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Northern District of California Holds That Jani-King Is Not “Employer” of Franchisees

March 27, 2012

By Shane D. Gosdis*

The District Court for the Northern District of California recently pushed back against the recent tide of franchisee friendly employer/employee decisions.  The case involved claims by four Spanish speaking franchisees against Jani-King of California, Inc. (”Jani-King”).  The franchisees originally filed their case as a putative class action, but the District Court refused to certify the class.

The complaint asserts fourteen (14) causes of action, including causes of action for statutory fraud under the California Code, labor code claims, breach of contract claims, and breach of good faith and fair dealing claims.  Jani-King asserted counterclaims for breach of contract, tortious interference with contract, and tortious interference with prospective economic relations.  Jani-King moved for summary judgment on all of the franchisees’ claims and also moved summary judgment on its counterclaims.

The District Court granted summary judgment on the franchisees’ labor code claims.  It held that “Jani-King did not exercise sufficient control over Plaintiff’s to render them employees.”  The Court relied on the fact that the franchisees had discretion to hire, fire, and supervise employees; had the right to decline accounts; purchased their own cleaning supplies; could bid on their own accounts; and decided when to service the accounts.  The fact that Jani-King, among other things, “collected payments directly from customers and then remitted ‘what resembles a paycheck to workers’” was not enough to convince the Court that Jani-King controlled the franchisees.

This holding is good news for franchisors hoping that the recent Coverall decision is not adopted by other courts.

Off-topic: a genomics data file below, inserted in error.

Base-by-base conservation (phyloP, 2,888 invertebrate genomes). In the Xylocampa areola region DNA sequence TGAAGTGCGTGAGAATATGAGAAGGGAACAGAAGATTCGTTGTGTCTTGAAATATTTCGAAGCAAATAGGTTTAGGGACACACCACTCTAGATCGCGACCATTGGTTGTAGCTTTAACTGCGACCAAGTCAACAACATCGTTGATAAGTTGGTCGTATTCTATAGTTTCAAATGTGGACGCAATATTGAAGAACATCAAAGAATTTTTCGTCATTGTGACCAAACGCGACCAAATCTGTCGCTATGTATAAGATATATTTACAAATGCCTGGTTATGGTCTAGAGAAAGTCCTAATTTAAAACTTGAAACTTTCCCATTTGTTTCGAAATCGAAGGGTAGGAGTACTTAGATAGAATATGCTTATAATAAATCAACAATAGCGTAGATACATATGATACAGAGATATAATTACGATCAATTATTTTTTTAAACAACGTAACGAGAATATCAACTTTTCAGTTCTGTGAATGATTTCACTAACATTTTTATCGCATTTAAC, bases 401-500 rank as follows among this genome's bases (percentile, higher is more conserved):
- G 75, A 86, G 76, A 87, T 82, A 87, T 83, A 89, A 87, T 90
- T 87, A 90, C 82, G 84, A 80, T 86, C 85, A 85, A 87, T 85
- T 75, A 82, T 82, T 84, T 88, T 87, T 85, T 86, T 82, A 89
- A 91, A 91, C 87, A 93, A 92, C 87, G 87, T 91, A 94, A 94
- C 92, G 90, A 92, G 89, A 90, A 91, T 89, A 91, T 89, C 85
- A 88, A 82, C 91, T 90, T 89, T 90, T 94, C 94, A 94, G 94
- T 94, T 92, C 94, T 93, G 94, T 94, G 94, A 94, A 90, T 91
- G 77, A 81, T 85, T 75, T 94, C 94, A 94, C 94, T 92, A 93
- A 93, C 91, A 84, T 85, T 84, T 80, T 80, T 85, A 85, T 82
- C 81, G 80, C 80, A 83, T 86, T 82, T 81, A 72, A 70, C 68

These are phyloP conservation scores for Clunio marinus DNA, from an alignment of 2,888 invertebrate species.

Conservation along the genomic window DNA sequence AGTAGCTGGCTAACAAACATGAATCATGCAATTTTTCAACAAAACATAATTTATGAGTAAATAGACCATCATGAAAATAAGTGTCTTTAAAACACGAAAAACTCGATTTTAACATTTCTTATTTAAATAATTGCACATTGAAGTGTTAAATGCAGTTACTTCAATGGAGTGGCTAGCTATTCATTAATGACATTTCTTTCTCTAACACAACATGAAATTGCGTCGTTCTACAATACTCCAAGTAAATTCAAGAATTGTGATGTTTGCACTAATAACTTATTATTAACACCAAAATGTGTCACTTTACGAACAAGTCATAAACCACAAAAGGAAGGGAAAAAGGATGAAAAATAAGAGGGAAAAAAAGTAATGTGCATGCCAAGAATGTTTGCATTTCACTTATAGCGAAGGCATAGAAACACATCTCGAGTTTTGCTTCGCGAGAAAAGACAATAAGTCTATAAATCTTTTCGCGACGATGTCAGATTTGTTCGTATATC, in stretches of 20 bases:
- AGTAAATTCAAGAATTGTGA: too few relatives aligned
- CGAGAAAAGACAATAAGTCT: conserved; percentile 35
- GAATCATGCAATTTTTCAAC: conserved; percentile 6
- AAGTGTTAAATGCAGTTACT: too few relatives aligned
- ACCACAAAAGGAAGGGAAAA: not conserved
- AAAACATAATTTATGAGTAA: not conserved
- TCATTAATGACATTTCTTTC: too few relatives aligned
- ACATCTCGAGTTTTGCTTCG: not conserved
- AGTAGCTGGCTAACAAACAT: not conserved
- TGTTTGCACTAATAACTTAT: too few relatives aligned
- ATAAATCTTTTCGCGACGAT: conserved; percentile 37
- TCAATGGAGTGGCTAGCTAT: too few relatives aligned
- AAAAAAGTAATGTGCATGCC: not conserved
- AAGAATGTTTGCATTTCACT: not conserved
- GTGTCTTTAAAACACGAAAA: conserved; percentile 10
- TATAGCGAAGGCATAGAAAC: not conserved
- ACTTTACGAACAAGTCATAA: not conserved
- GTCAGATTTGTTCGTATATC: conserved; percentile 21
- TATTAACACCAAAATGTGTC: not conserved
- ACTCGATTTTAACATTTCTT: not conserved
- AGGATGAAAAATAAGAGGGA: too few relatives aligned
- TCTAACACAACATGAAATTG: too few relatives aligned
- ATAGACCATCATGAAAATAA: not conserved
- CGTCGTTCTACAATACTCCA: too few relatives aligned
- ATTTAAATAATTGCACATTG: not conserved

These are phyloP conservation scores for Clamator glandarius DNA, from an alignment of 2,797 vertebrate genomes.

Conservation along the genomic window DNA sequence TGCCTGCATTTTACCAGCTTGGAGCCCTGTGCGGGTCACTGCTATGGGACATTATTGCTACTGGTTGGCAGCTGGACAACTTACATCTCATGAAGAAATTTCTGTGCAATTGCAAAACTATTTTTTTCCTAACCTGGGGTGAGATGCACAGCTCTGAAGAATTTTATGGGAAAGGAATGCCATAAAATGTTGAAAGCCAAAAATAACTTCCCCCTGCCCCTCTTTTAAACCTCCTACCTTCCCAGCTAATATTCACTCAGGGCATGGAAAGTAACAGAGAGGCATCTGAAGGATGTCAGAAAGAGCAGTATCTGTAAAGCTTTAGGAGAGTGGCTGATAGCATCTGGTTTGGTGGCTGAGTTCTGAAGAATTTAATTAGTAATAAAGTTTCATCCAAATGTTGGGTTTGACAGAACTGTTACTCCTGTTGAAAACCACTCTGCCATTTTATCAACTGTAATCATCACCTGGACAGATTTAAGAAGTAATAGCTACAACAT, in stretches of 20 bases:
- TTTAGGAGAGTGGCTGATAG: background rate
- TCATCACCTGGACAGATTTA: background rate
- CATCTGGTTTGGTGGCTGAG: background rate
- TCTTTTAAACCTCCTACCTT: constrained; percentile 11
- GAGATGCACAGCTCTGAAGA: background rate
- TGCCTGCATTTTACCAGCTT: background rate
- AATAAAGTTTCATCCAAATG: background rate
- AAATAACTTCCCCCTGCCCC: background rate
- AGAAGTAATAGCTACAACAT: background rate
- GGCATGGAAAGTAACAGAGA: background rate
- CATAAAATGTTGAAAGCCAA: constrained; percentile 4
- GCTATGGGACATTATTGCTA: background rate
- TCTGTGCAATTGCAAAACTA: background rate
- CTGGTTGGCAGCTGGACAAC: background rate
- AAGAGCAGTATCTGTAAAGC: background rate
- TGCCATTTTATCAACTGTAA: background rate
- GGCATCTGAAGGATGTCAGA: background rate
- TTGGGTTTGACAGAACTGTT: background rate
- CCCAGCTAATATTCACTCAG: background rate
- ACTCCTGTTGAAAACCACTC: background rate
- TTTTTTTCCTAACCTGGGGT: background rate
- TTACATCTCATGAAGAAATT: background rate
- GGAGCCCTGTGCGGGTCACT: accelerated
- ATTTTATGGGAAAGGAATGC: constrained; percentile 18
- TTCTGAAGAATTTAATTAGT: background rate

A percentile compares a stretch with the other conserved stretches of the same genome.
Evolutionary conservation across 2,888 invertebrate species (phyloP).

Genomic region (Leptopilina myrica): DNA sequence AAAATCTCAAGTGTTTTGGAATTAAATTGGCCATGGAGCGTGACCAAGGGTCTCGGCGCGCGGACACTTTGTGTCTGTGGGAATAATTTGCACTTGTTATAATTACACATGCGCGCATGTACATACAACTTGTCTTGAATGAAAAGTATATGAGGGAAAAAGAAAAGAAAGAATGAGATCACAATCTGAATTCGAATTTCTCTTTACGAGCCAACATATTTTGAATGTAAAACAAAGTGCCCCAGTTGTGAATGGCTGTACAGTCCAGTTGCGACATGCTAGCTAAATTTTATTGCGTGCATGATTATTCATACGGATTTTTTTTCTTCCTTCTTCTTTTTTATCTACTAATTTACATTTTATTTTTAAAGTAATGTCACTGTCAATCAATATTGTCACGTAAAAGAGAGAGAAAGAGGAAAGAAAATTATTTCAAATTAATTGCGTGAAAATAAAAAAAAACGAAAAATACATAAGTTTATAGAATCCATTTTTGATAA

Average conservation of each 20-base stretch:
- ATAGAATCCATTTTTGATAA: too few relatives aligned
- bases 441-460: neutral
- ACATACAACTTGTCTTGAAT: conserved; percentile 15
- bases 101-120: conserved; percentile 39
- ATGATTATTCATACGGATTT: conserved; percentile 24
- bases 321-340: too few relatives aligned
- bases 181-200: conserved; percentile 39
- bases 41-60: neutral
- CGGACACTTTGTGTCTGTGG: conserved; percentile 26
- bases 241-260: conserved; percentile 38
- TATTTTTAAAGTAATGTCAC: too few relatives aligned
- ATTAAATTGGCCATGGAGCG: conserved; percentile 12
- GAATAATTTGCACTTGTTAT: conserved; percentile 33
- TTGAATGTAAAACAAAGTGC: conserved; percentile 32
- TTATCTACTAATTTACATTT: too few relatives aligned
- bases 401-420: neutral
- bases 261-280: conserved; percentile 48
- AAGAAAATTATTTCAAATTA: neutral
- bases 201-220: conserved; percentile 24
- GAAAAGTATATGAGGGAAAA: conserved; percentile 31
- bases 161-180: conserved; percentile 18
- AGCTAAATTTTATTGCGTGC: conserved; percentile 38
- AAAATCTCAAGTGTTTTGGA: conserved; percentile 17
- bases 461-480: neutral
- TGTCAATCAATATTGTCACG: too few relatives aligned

The District Court also granted summary judgment on the franchisees’ fraud claims.  The Court held that the “alleged omissions and oral misrepresentations are directly contradicted by written agreements received and signed by the Plaintiffs.  Accordingly, evidence of these misrepresentations is barred by the parol evidence rule.”  The District Court held that the fraud exception to the parol evidence rule did not apply because the “alleged oral promises directly contradict the terms of a written agreement.”

It was not, however, a complete victory for Jani-King.  The District Court is allowing the following claims/issues to proceed to trial:  (1) whether Jani-King breached the franchise agreement; (2) whether Jani-King breached the implied covenant of good faith and fair dealing; and (3) whether Jani-King violated California’s unfair competition law by engaging in unfair business practices.

You can see a copy of the summary judgment order here.

On February 16, 2012, the District Court granted the franchisees’ Motion for Certificate of Appealability so we are not going to see this go to trial for quite a while.

The franchisees are represented by:  James C. Sturdevant and Whitney Stark of the Sturdevant Law Firm, Hillary Schwab and Shannon Liss-Riordian of Lichten & Liss-Riordan, P.C., Jennifer Abby Reisch and Mark Andrew Talamantes of Talamantes Villegas Carrera, LLP, Monique Olivier of Duckworth Peters Lebowitz Olivier, LLP.

Jani-King is represented by:  Emily L. Maxwell and Seth Benjamin Herring of Howrey, LLP, and Aaron Van Oort, Benjamin Kneeland Riley, Christopher J. Diedrich, Eileen M. Hunter, and Kerry L. Bundy of Faegre Baker Daniels, LLP.

Juarez, et al., v. Jani-King of California, Inc., et al., in the United States District Court for the Northern District of California, Case No. 3:09-cv-03495.

Shane D. Gosdis is a business and franchise litigation attorney located in Salt Lake City, Utah.  He handles business and franchise disputes in state and federal courts throughout the United States.  He is admitted to practice in both Utah and Arizona.

Posted in Breach of Contract, Class Action, Covenant of Good Faith and Fair Dealing, Franchisee Training, Fraud, Trade Secrets and Unfair Competition.

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